Carré d’agneau au miel et au cumin

I always have a great success when serving a whole rack of lamb. Honey and cumin sauce works well with white meats. Here, with lamb, it gets almost caramelized. A delight!

I serve this dish with home-made mashed potatoes, and sometimes with a pumpkin purée. We all dug small volcanoes in the purée and pour the sauce in.

We often get bit scared of preparing rack of lamb as it is indeed quite difficult to master the cooking process .The best is always to seek for advices from the butcher who should give you the necessary cooking time instructions according to the weight of your piece of meat. However, although it is almost impossible to give very precise directions, there are still few rules I have gleaned over my experiences and my readings that I find interesting to understand. Read them, they might be of great help.

  • The cooking time depends on the weight of your piece of meat, of your oven and your taste. I cook for 25-30 minutes when my guests like the meat rare. I add 5 to 10 minutes if they prefer it well done. Best, if you have one, use a cooking thermometer. The inside temperature should be of 70°C.
  • At first, the meat should be placed in a hot oven. Therefore, the oven has to be pre-heated in advance (some even roast the rack of lamb on all sides in a hot pan for a few minutes before cooking it in the oven). There is a reason to this. A kind of crust is formed on the surface of the meat when quickly heated or roasted. All the moisture from the meat is then kept inside and won’t be able to flow away. This way, the meat won’t be too dry and will better, in texture and taste.
  • When the meat is taken out of the oven, it is important to let it rest for a few minutes under an aluminum foil. You can even add a cloth over if you’re afraid that the meat might cool down too much. In the foil, the meat continues to cook gently. The meat juices which were concentrated in the middle of the meat will redistribute everywhere and therefore rehydrate the whole piece of meat. The driest peripheral parts absorb the juice concentrated in the center, making it more homogeneous, tender and easy to cut.
  • Do not add salt before and during cooking process as this would bring out the blood. As the result the meat, as we have just seen, won’t be tender. All the more the honey and cumin topping gives a lot of flavors to the dish and there is no need to add more spices.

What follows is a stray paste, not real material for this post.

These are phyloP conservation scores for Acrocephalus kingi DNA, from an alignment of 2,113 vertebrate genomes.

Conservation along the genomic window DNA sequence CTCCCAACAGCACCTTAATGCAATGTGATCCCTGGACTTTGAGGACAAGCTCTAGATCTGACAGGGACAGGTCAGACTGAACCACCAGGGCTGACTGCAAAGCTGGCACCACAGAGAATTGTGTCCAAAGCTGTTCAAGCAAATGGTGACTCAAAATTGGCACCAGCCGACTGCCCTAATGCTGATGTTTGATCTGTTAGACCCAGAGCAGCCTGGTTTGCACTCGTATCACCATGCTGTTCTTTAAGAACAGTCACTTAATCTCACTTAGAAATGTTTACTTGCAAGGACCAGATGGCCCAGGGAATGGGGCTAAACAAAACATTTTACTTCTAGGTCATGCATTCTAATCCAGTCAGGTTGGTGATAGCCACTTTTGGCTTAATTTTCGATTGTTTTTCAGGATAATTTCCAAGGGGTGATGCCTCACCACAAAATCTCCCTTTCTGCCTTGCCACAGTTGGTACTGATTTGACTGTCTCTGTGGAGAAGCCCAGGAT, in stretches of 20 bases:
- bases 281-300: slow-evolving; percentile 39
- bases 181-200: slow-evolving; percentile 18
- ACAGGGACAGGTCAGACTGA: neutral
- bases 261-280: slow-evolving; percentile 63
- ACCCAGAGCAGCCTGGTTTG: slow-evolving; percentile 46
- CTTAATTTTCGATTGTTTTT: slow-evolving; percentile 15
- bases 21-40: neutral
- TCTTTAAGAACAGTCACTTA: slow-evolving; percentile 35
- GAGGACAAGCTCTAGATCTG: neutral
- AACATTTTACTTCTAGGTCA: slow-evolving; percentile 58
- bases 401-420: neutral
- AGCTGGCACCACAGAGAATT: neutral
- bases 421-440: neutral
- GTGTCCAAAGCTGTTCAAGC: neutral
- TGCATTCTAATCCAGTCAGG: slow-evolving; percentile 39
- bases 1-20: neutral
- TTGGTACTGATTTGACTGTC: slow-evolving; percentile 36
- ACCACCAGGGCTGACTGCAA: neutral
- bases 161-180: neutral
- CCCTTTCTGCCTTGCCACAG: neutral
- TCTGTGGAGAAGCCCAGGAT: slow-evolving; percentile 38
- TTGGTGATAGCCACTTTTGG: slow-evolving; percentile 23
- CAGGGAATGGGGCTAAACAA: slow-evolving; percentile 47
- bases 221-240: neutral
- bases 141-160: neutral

Preparation time: 10 min, rest 30 min before cooking
Baking time: 25 ≈ 40 minutes (depending on the weight of the meat), then 5 min rest
Quantity: 4 shares (2 ribs per person)
Specific equipment: none


1 rack of lamb ( 8 ribs)
2 tablespoons of honey (preferably not too liquid nor too solid)
2 tablespoons olive oil
2 tablespoons cumin

If needed, refer to the Conversion and Measures article here


Prepare the marinade, pour it on the meat and let it stand for 30 minutes before cooking. After cooking, let it stand again (5 minutes) in an aluminum foil before serving.


Take the meat out of the refrigerator 30 minutes before starting. Prepare the marinade. In a bowl mix olive oil, honey and cumin. It is not necessary to add salt and pepper. Pour on the rack of lamb on all sides and let stand for at least 30 minutes. Meanwhile preheat oven to 220 °C. Place the meat in the hot oven and lower the heat to 200 °C after 5 minutes.
Before placing in the oven or from time to time if needed, pour the marinade again on the meat if it spreads away. Cook for 25 to 40 minutes.
At the end of cooking time, remove the meat from the oven and cover it with aluminum foil. Let stand 5 minutes before cutting and serving.
There is of course some juice in the dish at this stage. If, however, you think that there is not enough juice, you can add a little boiling water and butter and stir (or dilute only with hot water if you are don’t want too much fat).


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